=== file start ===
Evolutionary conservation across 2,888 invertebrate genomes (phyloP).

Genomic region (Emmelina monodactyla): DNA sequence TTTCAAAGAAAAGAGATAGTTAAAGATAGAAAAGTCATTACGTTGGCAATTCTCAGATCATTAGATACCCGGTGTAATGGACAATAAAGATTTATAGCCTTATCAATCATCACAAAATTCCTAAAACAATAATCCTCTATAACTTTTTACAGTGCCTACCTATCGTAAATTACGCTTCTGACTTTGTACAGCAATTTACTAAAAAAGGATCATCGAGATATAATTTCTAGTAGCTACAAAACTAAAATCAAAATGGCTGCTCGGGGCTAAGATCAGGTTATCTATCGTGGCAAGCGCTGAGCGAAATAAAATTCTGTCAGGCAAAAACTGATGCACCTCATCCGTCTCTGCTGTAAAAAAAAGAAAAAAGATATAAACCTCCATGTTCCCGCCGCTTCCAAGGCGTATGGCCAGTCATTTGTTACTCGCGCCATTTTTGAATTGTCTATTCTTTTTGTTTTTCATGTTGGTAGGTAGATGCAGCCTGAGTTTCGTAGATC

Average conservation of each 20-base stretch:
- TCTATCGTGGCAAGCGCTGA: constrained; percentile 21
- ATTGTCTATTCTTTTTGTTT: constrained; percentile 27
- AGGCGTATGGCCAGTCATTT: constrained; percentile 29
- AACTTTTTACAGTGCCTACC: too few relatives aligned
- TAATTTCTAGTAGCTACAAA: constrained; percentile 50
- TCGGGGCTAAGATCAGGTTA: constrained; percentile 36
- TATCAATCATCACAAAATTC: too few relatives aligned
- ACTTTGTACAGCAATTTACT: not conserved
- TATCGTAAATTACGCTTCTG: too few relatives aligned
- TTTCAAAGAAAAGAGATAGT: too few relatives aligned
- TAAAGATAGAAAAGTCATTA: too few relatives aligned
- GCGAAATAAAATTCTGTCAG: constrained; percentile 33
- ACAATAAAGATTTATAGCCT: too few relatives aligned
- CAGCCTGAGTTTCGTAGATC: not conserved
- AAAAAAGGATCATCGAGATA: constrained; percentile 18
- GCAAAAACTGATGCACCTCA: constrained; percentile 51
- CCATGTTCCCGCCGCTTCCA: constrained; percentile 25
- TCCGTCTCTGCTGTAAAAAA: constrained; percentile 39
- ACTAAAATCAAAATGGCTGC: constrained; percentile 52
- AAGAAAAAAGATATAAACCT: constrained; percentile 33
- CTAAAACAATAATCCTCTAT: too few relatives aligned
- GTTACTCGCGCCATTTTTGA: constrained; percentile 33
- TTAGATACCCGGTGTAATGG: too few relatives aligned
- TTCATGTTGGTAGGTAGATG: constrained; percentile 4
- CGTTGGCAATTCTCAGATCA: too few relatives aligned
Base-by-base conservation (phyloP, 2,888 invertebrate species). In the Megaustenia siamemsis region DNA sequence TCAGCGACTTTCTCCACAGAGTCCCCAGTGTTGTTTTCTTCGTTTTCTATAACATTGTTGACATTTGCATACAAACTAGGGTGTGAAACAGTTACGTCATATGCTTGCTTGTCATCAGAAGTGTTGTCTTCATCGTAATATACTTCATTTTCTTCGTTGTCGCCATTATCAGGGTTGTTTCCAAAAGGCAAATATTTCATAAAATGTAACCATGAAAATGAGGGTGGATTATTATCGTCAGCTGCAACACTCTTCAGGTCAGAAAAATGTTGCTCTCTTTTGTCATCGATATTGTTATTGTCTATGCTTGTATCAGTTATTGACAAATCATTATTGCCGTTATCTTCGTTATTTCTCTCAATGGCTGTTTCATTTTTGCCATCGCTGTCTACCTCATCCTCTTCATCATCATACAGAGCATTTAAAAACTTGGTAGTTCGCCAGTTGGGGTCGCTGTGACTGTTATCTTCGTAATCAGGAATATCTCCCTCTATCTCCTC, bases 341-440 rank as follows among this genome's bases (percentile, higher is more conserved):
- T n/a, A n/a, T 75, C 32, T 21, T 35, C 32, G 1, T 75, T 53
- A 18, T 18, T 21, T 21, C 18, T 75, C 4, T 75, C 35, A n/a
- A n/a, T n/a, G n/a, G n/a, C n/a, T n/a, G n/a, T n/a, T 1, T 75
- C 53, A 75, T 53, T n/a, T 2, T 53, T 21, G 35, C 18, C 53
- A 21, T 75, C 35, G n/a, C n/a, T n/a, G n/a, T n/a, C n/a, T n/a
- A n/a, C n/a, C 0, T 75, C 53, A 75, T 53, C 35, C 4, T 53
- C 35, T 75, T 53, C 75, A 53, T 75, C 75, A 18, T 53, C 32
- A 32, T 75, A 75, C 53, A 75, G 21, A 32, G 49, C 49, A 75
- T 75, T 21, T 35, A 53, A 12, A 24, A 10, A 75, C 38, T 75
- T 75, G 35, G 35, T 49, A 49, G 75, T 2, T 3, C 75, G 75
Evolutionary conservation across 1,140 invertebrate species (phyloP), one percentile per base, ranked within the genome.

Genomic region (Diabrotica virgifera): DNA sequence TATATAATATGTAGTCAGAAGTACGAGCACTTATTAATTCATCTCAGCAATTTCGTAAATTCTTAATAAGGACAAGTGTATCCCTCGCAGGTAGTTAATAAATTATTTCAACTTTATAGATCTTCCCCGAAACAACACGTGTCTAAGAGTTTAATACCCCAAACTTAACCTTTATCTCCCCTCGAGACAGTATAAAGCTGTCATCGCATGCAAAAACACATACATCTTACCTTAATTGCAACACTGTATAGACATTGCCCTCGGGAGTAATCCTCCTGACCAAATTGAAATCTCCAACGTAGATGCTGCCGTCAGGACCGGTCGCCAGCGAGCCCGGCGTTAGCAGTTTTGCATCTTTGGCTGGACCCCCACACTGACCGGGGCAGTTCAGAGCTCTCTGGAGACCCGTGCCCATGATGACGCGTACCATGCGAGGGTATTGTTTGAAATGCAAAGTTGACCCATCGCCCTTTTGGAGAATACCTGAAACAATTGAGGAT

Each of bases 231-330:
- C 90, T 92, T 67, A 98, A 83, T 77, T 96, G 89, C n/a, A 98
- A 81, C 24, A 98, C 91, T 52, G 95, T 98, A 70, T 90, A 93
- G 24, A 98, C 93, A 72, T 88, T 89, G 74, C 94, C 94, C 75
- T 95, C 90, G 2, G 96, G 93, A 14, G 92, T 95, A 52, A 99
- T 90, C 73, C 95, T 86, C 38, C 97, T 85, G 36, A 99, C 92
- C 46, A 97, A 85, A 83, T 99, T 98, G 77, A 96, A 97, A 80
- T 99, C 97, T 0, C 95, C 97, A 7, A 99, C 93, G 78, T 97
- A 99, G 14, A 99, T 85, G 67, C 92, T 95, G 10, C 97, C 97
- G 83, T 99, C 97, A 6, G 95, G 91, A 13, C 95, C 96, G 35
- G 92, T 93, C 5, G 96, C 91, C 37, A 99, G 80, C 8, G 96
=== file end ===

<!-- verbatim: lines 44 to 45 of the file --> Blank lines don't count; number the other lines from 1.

- A 81, C 24, A 98, C 91, T 52, G 95, T 98, A 70, T 90, A 93
- G 24, A 98, C 93, A 72, T 88, T 89, G 74, C 94, C 94, C 75